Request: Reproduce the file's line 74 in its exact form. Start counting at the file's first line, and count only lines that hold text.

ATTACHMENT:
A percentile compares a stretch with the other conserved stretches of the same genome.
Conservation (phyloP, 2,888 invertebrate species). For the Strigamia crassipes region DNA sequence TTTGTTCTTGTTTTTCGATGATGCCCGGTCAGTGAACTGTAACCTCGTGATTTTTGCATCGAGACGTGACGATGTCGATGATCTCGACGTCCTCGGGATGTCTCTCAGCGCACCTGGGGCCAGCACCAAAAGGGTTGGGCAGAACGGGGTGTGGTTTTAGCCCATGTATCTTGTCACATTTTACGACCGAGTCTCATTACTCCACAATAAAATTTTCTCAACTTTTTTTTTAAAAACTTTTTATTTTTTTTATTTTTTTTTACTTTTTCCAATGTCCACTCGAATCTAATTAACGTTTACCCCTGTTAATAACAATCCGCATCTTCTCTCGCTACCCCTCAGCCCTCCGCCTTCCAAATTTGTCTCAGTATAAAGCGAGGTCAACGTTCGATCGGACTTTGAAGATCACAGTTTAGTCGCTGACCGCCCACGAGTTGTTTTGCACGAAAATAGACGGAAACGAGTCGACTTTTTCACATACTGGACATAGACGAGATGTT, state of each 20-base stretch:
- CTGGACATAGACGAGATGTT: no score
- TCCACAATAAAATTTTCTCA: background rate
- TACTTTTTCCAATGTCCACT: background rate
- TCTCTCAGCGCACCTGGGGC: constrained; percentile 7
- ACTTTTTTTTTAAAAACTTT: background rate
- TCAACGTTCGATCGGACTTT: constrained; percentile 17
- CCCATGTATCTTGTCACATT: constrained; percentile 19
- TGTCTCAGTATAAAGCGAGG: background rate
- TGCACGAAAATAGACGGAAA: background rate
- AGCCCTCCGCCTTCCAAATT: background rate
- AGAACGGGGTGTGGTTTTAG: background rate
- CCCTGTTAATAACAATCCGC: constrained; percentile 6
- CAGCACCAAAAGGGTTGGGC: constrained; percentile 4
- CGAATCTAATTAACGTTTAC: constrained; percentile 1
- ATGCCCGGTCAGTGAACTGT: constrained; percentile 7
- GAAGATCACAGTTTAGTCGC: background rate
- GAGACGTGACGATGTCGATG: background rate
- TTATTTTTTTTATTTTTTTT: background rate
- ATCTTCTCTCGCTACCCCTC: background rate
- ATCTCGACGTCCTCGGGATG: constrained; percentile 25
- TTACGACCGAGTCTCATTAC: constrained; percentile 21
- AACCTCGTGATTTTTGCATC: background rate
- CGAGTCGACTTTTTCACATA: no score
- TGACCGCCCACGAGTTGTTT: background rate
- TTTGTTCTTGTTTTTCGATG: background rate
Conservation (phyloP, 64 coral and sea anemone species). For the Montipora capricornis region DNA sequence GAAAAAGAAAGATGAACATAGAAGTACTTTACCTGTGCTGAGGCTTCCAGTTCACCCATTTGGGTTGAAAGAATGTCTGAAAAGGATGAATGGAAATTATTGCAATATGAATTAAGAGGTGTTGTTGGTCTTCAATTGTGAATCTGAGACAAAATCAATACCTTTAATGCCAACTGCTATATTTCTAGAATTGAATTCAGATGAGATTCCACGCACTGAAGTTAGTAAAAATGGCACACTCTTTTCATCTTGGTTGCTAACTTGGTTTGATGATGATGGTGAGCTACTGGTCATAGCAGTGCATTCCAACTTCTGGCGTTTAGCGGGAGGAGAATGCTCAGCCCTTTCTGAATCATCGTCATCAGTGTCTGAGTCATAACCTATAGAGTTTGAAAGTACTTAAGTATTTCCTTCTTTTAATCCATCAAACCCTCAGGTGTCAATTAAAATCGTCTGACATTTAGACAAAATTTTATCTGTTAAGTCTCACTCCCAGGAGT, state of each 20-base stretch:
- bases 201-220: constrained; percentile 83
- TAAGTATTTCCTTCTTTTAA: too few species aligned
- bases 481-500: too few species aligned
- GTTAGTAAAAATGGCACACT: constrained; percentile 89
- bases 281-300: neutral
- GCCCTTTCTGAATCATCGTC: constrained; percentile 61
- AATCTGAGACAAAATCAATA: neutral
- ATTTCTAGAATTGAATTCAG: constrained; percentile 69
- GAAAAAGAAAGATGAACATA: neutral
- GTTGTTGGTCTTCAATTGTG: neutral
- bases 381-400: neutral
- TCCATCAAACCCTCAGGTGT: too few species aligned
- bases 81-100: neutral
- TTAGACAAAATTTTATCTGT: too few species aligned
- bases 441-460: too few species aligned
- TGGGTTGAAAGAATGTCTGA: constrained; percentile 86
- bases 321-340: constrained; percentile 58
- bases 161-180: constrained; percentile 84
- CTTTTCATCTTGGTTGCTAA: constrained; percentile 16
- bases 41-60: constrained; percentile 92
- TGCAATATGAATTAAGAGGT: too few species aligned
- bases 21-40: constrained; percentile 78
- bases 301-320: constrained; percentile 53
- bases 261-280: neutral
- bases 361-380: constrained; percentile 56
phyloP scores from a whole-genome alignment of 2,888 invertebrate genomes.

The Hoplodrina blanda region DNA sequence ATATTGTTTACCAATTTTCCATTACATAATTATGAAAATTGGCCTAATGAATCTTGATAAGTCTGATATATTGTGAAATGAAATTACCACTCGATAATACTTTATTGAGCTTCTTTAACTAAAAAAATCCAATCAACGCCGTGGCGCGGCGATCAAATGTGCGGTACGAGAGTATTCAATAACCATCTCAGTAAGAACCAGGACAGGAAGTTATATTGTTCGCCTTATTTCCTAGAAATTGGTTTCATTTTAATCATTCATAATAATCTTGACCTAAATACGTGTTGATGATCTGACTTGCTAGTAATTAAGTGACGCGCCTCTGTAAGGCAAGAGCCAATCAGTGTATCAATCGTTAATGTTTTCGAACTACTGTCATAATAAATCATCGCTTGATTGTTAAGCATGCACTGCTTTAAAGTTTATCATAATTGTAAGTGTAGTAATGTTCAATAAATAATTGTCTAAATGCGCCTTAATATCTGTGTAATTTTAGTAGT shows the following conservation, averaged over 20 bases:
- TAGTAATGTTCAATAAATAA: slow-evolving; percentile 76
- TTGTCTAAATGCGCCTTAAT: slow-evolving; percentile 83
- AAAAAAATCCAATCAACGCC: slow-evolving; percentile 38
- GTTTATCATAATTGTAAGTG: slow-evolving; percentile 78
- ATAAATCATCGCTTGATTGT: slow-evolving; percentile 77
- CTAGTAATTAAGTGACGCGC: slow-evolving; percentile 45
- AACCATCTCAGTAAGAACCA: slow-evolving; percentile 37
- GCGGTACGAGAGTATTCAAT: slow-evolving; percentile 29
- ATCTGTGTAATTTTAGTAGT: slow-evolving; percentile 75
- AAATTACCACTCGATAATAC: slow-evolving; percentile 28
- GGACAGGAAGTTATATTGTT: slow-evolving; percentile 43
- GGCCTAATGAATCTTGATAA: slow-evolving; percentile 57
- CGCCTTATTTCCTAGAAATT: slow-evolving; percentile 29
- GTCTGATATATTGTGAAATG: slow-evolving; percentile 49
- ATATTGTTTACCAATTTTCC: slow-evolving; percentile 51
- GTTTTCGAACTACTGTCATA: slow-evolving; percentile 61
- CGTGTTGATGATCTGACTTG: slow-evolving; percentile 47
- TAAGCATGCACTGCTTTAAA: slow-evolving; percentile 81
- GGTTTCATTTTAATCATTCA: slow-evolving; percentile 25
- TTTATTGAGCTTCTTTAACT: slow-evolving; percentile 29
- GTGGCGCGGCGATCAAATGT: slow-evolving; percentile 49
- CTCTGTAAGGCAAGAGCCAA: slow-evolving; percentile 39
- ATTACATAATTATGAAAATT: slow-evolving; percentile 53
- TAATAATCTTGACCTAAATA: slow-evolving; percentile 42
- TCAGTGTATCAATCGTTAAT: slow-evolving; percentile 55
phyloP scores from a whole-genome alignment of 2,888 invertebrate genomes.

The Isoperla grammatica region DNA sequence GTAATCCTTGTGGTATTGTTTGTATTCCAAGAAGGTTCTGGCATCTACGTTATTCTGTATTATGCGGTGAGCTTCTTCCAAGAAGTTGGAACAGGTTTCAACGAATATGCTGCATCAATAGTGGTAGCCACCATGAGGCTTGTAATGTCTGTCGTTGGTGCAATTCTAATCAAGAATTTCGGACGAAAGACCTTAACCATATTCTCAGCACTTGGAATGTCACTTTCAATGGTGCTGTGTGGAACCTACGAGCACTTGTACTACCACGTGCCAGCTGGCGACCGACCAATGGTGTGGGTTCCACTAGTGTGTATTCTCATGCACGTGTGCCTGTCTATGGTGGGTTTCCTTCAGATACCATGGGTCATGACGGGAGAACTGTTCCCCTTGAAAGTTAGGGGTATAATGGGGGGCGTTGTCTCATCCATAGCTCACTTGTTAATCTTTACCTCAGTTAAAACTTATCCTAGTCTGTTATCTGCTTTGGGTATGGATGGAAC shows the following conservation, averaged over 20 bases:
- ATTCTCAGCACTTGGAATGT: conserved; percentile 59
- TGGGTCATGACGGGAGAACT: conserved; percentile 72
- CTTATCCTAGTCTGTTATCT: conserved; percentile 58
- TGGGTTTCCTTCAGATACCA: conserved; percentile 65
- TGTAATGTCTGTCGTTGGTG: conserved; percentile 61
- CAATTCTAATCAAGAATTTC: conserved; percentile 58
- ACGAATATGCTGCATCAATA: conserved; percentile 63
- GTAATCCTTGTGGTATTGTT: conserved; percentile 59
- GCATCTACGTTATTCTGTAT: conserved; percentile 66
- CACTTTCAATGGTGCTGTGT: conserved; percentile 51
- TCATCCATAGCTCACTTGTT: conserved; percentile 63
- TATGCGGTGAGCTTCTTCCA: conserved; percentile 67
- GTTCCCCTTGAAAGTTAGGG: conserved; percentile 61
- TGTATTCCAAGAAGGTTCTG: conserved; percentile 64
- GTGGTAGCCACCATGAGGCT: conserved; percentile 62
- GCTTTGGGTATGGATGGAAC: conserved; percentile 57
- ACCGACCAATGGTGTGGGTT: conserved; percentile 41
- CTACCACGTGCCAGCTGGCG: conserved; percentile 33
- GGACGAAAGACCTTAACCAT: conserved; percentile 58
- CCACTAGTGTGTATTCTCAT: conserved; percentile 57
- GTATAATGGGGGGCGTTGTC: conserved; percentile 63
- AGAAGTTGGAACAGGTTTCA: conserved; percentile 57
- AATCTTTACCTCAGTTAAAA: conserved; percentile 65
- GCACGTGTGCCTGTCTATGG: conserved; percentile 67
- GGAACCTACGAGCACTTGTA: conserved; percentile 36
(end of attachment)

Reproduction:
- GGTTTCATTTTAATCATTCA: slow-evolving; percentile 25